June 4, 2009
By Alton K. Marsh
The Lancair kitplane, known as Evolution, a blazingly fast form of transportation, first flew last year with a turbine engine, but now it’s flown with a piston engine.
The piston-powered Evolution flew for the first time in June and will become the demonstration platform for Lycoming’s iE2 series of muscle piston engines once it completes 10 hours of flight. It needs 10 hours not because it’s a new airplane, but because it needs to complete an aerodynamic profile before the iE2 can be mounted on the airframe. The engine is run by a computer, and these tests are telling the computer exactly how the airplane performs. Data is transmitted from the Lancair electronically for Lycoming engineers to view.
The first 10 hours will be done with the present Lycoming O-540 engine. The iE2 engine, capable of generating continuous power of 350 hp or 400 hp during takeoff and climb, is already waiting at the Lancair plant in Redmond, Ore. Lancair will install it and test fly it a total of 40 hours, a requirement for an aircraft that is experimental and powered by an experimental engine. The engine is currently available only for advanced experimental aircraft. After 40 hours, passengers may be carried.
The agreement between Lancair and Lycoming calls for the aircraft to become a Lycoming demonstrator for three years. Although Lycoming doesn’t refer to the engine as FADEC (full authority digital engine controls), that’s basically what it is. There’s just a push button to start, a single lever to go fast or slow, and a key switch to turn the engine off.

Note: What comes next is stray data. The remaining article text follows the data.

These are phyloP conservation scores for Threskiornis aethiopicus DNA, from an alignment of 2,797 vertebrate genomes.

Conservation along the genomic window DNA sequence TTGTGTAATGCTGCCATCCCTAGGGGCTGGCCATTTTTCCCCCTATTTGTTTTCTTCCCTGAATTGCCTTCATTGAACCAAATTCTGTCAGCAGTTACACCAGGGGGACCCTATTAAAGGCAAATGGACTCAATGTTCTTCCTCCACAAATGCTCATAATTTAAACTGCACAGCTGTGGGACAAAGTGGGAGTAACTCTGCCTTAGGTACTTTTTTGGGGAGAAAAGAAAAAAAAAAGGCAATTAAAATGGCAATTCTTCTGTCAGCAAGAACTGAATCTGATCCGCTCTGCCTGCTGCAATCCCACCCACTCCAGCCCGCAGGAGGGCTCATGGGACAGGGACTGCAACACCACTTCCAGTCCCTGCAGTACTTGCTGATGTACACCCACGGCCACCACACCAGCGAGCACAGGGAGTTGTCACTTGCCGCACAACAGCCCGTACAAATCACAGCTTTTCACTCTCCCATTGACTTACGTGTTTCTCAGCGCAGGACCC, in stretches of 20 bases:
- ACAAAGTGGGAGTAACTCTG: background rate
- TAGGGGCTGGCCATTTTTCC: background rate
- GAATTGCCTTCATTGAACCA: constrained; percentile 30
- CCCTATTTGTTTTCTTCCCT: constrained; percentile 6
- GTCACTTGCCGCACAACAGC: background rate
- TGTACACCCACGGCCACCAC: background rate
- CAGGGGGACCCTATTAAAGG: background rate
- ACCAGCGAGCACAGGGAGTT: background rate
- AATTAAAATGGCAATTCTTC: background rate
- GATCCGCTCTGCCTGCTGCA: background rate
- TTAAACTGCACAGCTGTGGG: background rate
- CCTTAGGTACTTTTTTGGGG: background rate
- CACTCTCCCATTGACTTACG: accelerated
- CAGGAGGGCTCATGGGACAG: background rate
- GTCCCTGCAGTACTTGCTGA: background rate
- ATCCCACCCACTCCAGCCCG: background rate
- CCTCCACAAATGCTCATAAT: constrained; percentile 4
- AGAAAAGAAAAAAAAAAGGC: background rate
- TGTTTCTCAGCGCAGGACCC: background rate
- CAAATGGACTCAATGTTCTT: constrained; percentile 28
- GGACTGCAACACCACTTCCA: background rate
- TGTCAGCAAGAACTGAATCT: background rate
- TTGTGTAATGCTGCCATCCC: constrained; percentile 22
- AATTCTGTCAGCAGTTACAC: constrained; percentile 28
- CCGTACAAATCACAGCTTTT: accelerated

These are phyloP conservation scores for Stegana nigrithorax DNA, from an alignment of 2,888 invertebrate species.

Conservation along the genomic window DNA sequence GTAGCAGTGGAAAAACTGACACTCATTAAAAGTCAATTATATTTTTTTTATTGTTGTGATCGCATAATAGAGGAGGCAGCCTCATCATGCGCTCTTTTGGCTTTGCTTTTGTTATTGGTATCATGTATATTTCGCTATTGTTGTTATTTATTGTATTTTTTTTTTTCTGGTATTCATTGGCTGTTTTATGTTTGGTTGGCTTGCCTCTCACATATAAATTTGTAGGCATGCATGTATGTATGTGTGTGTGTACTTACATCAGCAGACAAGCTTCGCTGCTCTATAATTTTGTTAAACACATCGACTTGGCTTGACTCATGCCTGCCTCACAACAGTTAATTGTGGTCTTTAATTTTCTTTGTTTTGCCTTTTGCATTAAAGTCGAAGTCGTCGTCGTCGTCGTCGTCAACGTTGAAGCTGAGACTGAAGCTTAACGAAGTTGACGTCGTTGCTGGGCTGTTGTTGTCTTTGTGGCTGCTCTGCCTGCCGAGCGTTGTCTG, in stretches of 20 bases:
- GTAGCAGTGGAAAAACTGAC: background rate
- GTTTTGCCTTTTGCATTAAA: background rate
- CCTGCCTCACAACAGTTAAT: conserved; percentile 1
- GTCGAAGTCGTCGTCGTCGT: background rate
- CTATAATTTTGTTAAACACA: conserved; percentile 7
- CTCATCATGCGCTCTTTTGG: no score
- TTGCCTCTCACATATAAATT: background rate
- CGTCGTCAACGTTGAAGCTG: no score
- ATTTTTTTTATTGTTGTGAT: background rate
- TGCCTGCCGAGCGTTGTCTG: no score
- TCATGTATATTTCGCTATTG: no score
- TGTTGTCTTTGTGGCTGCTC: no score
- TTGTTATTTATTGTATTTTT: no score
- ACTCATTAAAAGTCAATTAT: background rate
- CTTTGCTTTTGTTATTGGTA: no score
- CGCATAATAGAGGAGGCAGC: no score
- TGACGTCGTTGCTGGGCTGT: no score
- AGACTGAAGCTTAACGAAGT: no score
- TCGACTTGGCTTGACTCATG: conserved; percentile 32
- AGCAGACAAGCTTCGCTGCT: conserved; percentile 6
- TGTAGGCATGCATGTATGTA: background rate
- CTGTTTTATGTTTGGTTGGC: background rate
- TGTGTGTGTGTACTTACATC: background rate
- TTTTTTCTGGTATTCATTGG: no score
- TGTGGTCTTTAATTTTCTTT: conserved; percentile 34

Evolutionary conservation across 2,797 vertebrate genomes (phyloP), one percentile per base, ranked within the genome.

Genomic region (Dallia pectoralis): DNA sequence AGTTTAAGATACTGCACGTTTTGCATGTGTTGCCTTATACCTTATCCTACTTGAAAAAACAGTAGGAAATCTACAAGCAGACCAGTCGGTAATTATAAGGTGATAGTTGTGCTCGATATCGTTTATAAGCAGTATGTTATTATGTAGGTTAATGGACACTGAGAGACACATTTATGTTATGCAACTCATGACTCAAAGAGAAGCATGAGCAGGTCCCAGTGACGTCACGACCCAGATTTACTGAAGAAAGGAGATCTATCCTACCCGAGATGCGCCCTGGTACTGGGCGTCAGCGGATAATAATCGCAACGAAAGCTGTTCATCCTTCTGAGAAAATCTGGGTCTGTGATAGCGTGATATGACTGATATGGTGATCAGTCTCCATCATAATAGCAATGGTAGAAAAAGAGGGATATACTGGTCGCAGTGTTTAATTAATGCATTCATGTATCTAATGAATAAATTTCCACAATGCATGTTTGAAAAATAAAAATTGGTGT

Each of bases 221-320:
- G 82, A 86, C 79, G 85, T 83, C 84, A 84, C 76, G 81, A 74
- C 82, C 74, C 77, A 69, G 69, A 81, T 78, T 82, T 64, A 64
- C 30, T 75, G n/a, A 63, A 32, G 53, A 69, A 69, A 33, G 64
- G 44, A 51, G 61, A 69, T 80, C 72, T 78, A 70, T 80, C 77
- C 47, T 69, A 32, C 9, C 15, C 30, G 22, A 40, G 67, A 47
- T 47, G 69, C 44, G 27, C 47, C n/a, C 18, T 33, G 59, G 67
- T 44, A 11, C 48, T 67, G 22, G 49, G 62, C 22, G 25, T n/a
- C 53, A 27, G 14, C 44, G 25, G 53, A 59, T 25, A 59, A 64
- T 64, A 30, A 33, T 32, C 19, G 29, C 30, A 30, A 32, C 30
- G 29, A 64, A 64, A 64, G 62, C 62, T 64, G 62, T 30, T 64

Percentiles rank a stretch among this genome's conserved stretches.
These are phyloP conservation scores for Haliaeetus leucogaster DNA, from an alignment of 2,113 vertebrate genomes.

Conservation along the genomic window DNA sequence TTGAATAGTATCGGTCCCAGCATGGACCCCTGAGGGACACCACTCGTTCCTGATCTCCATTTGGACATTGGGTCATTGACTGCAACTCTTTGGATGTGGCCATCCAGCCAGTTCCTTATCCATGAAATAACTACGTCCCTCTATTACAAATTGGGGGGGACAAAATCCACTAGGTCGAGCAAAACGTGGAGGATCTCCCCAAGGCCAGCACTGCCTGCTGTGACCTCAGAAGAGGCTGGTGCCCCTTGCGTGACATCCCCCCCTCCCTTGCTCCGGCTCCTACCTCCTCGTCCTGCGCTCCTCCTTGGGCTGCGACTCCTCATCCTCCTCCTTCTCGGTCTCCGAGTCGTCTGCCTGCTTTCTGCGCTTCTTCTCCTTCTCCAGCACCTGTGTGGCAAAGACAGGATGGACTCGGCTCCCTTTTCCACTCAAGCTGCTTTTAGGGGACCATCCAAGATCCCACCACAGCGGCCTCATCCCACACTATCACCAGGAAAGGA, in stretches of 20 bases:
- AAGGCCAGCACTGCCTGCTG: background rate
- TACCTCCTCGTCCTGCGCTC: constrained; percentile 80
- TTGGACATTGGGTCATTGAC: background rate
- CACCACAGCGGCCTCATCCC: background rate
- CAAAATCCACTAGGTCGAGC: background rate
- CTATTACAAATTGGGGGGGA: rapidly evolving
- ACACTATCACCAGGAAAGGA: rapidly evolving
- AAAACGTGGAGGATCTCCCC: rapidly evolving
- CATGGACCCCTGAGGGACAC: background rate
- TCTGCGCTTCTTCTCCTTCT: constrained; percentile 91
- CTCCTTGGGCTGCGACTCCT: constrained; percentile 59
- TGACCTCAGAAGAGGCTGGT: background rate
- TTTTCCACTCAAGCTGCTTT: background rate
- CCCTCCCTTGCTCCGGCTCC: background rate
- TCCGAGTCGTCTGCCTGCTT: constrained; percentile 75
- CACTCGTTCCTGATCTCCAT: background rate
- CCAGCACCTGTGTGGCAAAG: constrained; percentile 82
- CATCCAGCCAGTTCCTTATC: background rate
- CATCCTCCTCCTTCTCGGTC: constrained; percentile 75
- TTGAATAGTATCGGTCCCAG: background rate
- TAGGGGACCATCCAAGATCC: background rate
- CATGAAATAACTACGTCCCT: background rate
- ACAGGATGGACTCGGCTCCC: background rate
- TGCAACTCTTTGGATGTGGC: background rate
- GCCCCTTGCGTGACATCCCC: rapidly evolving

Just how fast does it go? Speeds claimed by the manufacturer are 240 KIAS with a fuel burn of 17 gph, or 250 to 260 KTAS with a fuel burn of 22 gph. The company also reports a speed if you just want to shove the power lever all the way forward, and that’s 270 KTAS. You can actually do that without concern for damaging the engine, because the computer monitors and manages each cylinder individually. By comparison, the turbine-powered Evolution goes 300 KTAS to 330 KTAS depending on which model of turbine engine you install.
Yes, you have to build part of it by yourself. Construction begins with a two-week stint at the factory during which most of the difficult work is completed. Following that, it can take six months of 40-hour weeks to complete the aircraft, but mechanics are allowed to help under kit building FAA rules. What you can’t do is turn your back on the hangar and return months later to find a completed aircraft.
By the time the piston-engine Evolution is completed, you’ll have about $600,000 in the project. For the turbine engine Evolution, the total will be between $700,000 to $1 million. A new turbine engine can cost as much as $435,000, but less expensive used engines are available.
AOPA Pilot Senior Editor Alton Marsh has been a pilot since 1970 and has an airline transport pilot certificate and instrument and multiengine flight instructor certificates, aerobatic training, and a commercial seaplane certificate.
As the cold weather chills AOPA’s Headquarters in Frederick, many of us are inside generating new resources for flying clubs.
In my house, every Friday night is “Movie Night.” While the movies are rarely educational (I don’t think I learned anything from the Lego Movie), we look forward to the weekly opportunity to spend time together. Why not use the same concept for your Flying Club (with the addition of education, of course)?
AOPA Flying Club Manager Kelby Ferwerda posted the following on the AOPA Flying Club Facebook Page: “Recently I’ve talked with quite a few Flying Clubs about maintaining social activity through the cold winter months. Some clubs host Holliday Parties, others have Potluck Movie Nights. What does your club do to keep members involved during the chilly months?”
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